The Texas House Select Committee on Mass Violence Prevention and Community Safety held their first public meeting on Tuesday, Sept. 17. Committee members heard invited testimony from officials with the Texas Department of Public Safety (DPS).
The DPS officials said they have only begun monitoring online expressions of hateful and incendiary rhetoric recently. Much of the data needed to make prudent policy decisions to prevent future mass violence incidents is not available or is incomplete, according to the testimony.
One of the areas where data sorely lacking is gun thefts. In Texas, an estimated 18,000 firearms are reported stolen each year, according to the Governor’s office.
However, because Texas doesn’t have a law requiring gun owners to report the theft of a firearm, law enforcement has no clear idea of how many guns are actually stolen.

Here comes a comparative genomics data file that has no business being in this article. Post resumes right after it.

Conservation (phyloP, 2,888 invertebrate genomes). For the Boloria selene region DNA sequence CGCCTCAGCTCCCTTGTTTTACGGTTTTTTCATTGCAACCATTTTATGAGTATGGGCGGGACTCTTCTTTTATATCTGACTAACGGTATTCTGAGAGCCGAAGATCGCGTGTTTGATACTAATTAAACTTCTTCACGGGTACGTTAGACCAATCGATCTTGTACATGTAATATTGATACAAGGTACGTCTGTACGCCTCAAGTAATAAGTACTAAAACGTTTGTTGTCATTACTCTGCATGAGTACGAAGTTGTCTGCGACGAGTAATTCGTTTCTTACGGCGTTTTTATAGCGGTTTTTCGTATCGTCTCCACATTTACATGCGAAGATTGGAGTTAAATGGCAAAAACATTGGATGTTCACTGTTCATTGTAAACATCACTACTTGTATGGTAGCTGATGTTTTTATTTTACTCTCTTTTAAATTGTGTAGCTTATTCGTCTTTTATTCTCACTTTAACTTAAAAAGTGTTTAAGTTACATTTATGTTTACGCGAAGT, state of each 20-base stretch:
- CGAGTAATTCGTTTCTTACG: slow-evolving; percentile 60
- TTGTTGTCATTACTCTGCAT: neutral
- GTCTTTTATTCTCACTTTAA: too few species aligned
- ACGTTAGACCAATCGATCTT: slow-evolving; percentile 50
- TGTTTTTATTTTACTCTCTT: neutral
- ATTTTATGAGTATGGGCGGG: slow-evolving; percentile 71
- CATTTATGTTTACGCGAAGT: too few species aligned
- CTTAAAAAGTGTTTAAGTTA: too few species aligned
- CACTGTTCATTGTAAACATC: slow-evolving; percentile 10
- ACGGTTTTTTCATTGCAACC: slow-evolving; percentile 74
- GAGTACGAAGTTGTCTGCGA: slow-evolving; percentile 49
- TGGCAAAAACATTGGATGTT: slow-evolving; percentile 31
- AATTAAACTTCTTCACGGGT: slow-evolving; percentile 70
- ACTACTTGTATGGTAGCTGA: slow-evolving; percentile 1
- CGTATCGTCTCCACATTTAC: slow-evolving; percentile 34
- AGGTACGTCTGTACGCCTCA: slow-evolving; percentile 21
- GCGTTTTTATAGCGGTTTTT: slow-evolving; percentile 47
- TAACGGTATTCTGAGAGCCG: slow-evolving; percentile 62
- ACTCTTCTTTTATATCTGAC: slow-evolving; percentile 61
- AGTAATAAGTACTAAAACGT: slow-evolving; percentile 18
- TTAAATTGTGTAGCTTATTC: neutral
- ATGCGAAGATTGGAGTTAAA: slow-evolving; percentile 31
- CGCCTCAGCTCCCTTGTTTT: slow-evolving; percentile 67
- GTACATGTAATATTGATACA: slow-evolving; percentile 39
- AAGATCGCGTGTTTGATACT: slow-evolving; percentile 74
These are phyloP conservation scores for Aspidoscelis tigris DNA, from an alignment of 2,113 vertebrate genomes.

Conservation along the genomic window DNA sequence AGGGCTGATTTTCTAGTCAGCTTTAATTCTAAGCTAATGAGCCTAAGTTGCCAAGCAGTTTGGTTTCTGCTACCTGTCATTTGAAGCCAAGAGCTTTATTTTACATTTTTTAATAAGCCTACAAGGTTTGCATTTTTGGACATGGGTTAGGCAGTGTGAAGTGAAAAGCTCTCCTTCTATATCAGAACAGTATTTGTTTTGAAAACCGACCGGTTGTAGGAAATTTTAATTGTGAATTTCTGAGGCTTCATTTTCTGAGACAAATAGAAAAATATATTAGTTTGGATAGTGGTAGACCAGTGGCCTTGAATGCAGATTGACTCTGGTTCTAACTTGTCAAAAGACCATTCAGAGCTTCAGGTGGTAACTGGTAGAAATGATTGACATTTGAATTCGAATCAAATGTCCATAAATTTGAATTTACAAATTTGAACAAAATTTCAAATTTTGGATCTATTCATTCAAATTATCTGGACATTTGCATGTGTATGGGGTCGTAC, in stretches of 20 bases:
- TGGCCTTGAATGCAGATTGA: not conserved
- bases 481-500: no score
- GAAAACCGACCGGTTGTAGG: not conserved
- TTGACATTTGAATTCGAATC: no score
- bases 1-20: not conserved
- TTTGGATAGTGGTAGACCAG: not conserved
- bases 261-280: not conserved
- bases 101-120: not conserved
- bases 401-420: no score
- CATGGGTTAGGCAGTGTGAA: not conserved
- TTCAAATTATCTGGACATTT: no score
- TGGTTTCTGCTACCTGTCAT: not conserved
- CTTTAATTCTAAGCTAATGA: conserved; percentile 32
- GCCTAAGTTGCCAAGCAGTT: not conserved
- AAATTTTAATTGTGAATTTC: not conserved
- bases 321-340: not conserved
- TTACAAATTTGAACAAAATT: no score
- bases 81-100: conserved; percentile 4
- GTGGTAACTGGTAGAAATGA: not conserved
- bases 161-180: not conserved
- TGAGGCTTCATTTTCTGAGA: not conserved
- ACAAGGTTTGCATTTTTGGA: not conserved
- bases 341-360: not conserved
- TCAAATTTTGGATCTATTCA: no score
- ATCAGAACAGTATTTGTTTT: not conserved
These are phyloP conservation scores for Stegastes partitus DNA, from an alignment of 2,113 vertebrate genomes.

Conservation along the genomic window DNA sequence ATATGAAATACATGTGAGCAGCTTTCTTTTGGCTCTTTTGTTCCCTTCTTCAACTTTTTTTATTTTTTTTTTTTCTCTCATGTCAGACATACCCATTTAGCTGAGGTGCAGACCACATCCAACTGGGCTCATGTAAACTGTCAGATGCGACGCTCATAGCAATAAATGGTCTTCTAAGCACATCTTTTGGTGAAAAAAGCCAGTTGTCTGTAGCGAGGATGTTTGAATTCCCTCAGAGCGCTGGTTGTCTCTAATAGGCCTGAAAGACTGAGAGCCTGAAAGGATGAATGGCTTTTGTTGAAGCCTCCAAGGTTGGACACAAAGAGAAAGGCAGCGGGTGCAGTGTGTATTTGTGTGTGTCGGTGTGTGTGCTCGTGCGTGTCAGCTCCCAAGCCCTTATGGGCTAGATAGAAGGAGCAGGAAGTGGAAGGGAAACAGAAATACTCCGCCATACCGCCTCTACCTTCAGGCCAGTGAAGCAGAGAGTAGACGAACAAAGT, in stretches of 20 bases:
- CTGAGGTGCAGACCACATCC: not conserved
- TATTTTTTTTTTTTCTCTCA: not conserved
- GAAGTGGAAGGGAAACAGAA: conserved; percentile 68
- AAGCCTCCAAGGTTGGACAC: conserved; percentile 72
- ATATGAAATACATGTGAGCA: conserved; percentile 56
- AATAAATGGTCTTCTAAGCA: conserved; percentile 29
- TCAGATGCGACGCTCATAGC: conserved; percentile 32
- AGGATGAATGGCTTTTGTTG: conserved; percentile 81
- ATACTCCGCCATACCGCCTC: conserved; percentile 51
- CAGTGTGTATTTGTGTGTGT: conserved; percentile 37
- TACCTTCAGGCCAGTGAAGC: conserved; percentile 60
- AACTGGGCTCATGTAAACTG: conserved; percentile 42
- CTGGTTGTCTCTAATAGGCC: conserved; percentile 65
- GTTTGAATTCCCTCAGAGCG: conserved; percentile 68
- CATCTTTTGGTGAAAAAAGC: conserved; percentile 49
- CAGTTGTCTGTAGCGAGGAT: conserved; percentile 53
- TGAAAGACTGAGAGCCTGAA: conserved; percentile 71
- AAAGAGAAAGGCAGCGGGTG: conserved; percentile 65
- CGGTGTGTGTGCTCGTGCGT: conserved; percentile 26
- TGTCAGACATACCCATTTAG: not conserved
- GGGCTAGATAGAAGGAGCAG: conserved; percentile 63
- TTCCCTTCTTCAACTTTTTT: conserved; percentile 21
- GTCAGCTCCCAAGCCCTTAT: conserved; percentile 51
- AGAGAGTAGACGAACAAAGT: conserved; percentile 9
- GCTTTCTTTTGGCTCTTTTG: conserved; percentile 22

DPS Executive Director Steve McCraw was asked about the greatest threats in Texas relating to hateful violent ideologies.
In another exchange, House Speaker pro tem Joe Moody (D-El Paso) suggested closing loopholes in protective orders for domestic violence cases.
State Rep. Cesar Blanco (D-El Paso) asked McCraw if law enforcement agencies are coordinating with social media companies to prevent radicalization while respecting First Amendment rights.
DPS officials replied in the affirmative when asked by Rep. Charlie Geren (R- Fort Worth) if lying on federal forms like background checks should be a criminal offense in state law.
The committee didn’t allow public testimony, and it remains to be seen if there will be public input in future hearings. Many activists, including representatives from the pro-gun control group Moms Demand Action, were in the audience.